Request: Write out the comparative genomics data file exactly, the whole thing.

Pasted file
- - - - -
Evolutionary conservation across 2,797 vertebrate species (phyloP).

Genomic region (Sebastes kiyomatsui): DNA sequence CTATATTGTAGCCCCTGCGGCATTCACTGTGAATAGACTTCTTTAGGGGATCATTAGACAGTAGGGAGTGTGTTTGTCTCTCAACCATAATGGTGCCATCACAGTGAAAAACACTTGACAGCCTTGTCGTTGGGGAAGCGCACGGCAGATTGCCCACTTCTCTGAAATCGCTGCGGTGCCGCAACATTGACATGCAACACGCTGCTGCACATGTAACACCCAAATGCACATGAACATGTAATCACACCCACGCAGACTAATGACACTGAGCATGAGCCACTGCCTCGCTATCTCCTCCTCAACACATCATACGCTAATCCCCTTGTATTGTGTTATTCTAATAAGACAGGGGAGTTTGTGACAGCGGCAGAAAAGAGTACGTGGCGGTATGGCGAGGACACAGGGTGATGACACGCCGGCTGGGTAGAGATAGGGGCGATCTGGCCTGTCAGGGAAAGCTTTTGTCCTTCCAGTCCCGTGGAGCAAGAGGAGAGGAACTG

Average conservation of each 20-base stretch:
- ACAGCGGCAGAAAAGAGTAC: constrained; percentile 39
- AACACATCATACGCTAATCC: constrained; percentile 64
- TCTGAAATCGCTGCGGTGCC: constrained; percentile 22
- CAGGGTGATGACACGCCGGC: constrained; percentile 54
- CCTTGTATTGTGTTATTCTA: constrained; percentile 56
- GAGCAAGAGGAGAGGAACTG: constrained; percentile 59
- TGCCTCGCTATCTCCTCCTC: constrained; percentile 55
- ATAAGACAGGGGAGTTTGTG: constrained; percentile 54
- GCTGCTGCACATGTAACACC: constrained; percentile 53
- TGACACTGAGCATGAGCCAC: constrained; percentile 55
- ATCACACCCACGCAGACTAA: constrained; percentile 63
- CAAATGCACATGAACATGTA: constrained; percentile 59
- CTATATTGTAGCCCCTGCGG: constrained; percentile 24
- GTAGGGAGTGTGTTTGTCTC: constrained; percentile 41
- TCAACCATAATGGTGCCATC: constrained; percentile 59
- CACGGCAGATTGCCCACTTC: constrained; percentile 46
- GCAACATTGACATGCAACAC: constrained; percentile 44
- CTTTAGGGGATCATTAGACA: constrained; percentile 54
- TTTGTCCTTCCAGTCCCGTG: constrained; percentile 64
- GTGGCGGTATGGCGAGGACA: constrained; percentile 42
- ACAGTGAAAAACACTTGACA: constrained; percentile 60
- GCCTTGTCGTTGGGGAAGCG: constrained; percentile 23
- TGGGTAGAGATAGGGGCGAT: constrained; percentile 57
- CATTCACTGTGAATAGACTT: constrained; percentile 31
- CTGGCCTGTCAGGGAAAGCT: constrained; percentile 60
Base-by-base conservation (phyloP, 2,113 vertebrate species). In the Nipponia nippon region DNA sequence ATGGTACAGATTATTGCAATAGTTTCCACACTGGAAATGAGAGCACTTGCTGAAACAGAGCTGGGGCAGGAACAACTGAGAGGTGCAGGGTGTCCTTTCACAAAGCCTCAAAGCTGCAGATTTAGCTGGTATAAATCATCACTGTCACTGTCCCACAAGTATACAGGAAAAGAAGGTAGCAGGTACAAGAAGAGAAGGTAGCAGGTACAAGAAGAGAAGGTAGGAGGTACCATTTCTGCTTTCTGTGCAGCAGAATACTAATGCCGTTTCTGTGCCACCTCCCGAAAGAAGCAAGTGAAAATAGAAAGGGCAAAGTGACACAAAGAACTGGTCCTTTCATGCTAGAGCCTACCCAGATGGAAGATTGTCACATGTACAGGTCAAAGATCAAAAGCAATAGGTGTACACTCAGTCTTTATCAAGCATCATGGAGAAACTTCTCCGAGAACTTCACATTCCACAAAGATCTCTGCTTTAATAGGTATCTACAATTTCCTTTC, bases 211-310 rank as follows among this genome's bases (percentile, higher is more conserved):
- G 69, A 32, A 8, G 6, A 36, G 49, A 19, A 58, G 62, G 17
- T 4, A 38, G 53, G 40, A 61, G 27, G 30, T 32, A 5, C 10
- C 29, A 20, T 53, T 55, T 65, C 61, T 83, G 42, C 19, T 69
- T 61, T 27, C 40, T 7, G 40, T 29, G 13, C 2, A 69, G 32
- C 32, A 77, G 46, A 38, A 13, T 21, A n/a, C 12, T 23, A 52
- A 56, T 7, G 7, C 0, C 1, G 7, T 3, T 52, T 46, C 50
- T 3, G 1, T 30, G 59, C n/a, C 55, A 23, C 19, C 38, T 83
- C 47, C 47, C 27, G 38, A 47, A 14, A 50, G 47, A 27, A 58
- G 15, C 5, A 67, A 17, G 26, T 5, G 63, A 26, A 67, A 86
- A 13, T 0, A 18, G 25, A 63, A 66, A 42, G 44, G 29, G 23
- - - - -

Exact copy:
Evolutionary conservation across 2,797 vertebrate species (phyloP).

Genomic region (Sebastes kiyomatsui): DNA sequence CTATATTGTAGCCCCTGCGGCATTCACTGTGAATAGACTTCTTTAGGGGATCATTAGACAGTAGGGAGTGTGTTTGTCTCTCAACCATAATGGTGCCATCACAGTGAAAAACACTTGACAGCCTTGTCGTTGGGGAAGCGCACGGCAGATTGCCCACTTCTCTGAAATCGCTGCGGTGCCGCAACATTGACATGCAACACGCTGCTGCACATGTAACACCCAAATGCACATGAACATGTAATCACACCCACGCAGACTAATGACACTGAGCATGAGCCACTGCCTCGCTATCTCCTCCTCAACACATCATACGCTAATCCCCTTGTATTGTGTTATTCTAATAAGACAGGGGAGTTTGTGACAGCGGCAGAAAAGAGTACGTGGCGGTATGGCGAGGACACAGGGTGATGACACGCCGGCTGGGTAGAGATAGGGGCGATCTGGCCTGTCAGGGAAAGCTTTTGTCCTTCCAGTCCCGTGGAGCAAGAGGAGAGGAACTG

Average conservation of each 20-base stretch:
- ACAGCGGCAGAAAAGAGTAC: constrained; percentile 39
- AACACATCATACGCTAATCC: constrained; percentile 64
- TCTGAAATCGCTGCGGTGCC: constrained; percentile 22
- CAGGGTGATGACACGCCGGC: constrained; percentile 54
- CCTTGTATTGTGTTATTCTA: constrained; percentile 56
- GAGCAAGAGGAGAGGAACTG: constrained; percentile 59
- TGCCTCGCTATCTCCTCCTC: constrained; percentile 55
- ATAAGACAGGGGAGTTTGTG: constrained; percentile 54
- GCTGCTGCACATGTAACACC: constrained; percentile 53
- TGACACTGAGCATGAGCCAC: constrained; percentile 55
- ATCACACCCACGCAGACTAA: constrained; percentile 63
- CAAATGCACATGAACATGTA: constrained; percentile 59
- CTATATTGTAGCCCCTGCGG: constrained; percentile 24
- GTAGGGAGTGTGTTTGTCTC: constrained; percentile 41
- TCAACCATAATGGTGCCATC: constrained; percentile 59
- CACGGCAGATTGCCCACTTC: constrained; percentile 46
- GCAACATTGACATGCAACAC: constrained; percentile 44
- CTTTAGGGGATCATTAGACA: constrained; percentile 54
- TTTGTCCTTCCAGTCCCGTG: constrained; percentile 64
- GTGGCGGTATGGCGAGGACA: constrained; percentile 42
- ACAGTGAAAAACACTTGACA: constrained; percentile 60
- GCCTTGTCGTTGGGGAAGCG: constrained; percentile 23
- TGGGTAGAGATAGGGGCGAT: constrained; percentile 57
- CATTCACTGTGAATAGACTT: constrained; percentile 31
- CTGGCCTGTCAGGGAAAGCT: constrained; percentile 60
Base-by-base conservation (phyloP, 2,113 vertebrate species). In the Nipponia nippon region DNA sequence ATGGTACAGATTATTGCAATAGTTTCCACACTGGAAATGAGAGCACTTGCTGAAACAGAGCTGGGGCAGGAACAACTGAGAGGTGCAGGGTGTCCTTTCACAAAGCCTCAAAGCTGCAGATTTAGCTGGTATAAATCATCACTGTCACTGTCCCACAAGTATACAGGAAAAGAAGGTAGCAGGTACAAGAAGAGAAGGTAGCAGGTACAAGAAGAGAAGGTAGGAGGTACCATTTCTGCTTTCTGTGCAGCAGAATACTAATGCCGTTTCTGTGCCACCTCCCGAAAGAAGCAAGTGAAAATAGAAAGGGCAAAGTGACACAAAGAACTGGTCCTTTCATGCTAGAGCCTACCCAGATGGAAGATTGTCACATGTACAGGTCAAAGATCAAAAGCAATAGGTGTACACTCAGTCTTTATCAAGCATCATGGAGAAACTTCTCCGAGAACTTCACATTCCACAAAGATCTCTGCTTTAATAGGTATCTACAATTTCCTTTC, bases 211-310 rank as follows among this genome's bases (percentile, higher is more conserved):
- G 69, A 32, A 8, G 6, A 36, G 49, A 19, A 58, G 62, G 17
- T 4, A 38, G 53, G 40, A 61, G 27, G 30, T 32, A 5, C 10
- C 29, A 20, T 53, T 55, T 65, C 61, T 83, G 42, C 19, T 69
- T 61, T 27, C 40, T 7, G 40, T 29, G 13, C 2, A 69, G 32
- C 32, A 77, G 46, A 38, A 13, T 21, A n/a, C 12, T 23, A 52
- A 56, T 7, G 7, C 0, C 1, G 7, T 3, T 52, T 46, C 50
- T 3, G 1, T 30, G 59, C n/a, C 55, A 23, C 19, C 38, T 83
- C 47, C 47, C 27, G 38, A 47, A 14, A 50, G 47, A 27, A 58
- G 15, C 5, A 67, A 17, G 26, T 5, G 63, A 26, A 67, A 86
- A 13, T 0, A 18, G 25, A 63, A 66, A 42, G 44, G 29, G 23